New Kenojuak Cultural Centre gets $100K donation in Annie Pootoogook’s memory

‘She was a beautiful person on the inside and the outside and touched people, I’m sure, everywhere she went.’

Annie Pootoogook OBIT

The Donald R. Sobey Family Foundation has donated $100,000 in Annie Pootoogook’s name to the new Kenojuak Cultural Centre and Print Shop in Cape Dorset. (Alexei Kintero)


As a personal tribute to the late Annie Pootoogook, the foundation that awarded her the Sobey Art Award in 2006 is donating $100,000 to help build Cape Dorset’s proposed Kenojuak Cultural Centre and Print Shop.

“[Annie Pootoogook] was a beautiful person on the inside and the outside and touched people, I’m sure, everywhere she went,” said Bernard Doucet, secretary for the Donald R. Sobey Art Foundation.

Pootoogook, whose prints connected Inuit traditions with contemporary themes, was found dead in Ottawa in September.

Her death is still being investigated.

“Through the art award she met Donald and his son Rob and other members of the Sobey family,” Doucet said. “She left an enduring impression. That’s for sure.”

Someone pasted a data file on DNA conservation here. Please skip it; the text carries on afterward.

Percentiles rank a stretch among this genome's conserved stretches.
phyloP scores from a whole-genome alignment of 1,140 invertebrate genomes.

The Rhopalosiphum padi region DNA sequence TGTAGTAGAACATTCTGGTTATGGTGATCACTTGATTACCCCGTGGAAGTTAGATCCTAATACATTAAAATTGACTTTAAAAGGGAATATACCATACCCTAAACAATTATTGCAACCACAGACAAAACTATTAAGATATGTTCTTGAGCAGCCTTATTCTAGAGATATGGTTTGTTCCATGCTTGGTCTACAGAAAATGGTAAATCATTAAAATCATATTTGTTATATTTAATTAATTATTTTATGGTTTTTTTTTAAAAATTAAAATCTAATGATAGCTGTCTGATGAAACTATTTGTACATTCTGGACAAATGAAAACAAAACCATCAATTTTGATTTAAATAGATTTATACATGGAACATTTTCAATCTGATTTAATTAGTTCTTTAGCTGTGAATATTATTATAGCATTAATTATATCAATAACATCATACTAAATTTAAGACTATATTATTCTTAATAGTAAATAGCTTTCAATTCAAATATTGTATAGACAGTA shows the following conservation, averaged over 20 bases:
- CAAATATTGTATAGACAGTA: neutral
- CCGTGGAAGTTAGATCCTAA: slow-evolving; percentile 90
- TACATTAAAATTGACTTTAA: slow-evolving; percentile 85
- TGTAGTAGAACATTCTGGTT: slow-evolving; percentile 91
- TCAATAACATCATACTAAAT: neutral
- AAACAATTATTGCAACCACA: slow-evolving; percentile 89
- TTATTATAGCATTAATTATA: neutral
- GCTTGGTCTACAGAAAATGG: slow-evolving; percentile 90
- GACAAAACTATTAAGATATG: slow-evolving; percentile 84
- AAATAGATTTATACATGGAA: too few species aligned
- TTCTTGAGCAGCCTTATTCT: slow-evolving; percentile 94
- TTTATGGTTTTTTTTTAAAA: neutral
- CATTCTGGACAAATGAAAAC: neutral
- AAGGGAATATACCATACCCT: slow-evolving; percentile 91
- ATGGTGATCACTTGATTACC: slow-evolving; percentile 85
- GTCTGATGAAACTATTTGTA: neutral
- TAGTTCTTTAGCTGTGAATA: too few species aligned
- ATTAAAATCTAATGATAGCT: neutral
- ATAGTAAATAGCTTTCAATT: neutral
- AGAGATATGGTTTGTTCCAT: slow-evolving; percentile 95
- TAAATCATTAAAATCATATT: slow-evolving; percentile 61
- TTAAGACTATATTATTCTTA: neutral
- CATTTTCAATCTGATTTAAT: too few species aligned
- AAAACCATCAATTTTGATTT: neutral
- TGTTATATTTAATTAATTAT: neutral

Doucet says the family hopes this donation will ensure “the light she shone on her practice will continue to radiate.”

Centre set to open spring 2018

Earlier this year, crews began construction on the $11-million Kenojuak Cultural Centre and Print shop, which will include a modern print shop and studio, as well as exhibition space.

It’s set to open in spring 2018.

The existing West Baffin Eskimo Co-op has produced many world-reknowned artists, including Kenojuak Ashevak, who was recently honoured in a Heritage Minute.

Kenojuak Centre hi rez

An artist’s rendition of the proposed Kenojuak Centre in Cape Dorset. (submitted by Panaq Design)

“Without the pre-existing infrastructure, it’s hard to say if our country and the world would have been able to experience, on the scale that it has, Inuit print-making,” said Doucet.

“To see that going forward and to ensure that that continues to go forward, I would say is critically important to our art landscape.”

The project has already received nearly $8 million in government funding and more than $2.5 million in private donations.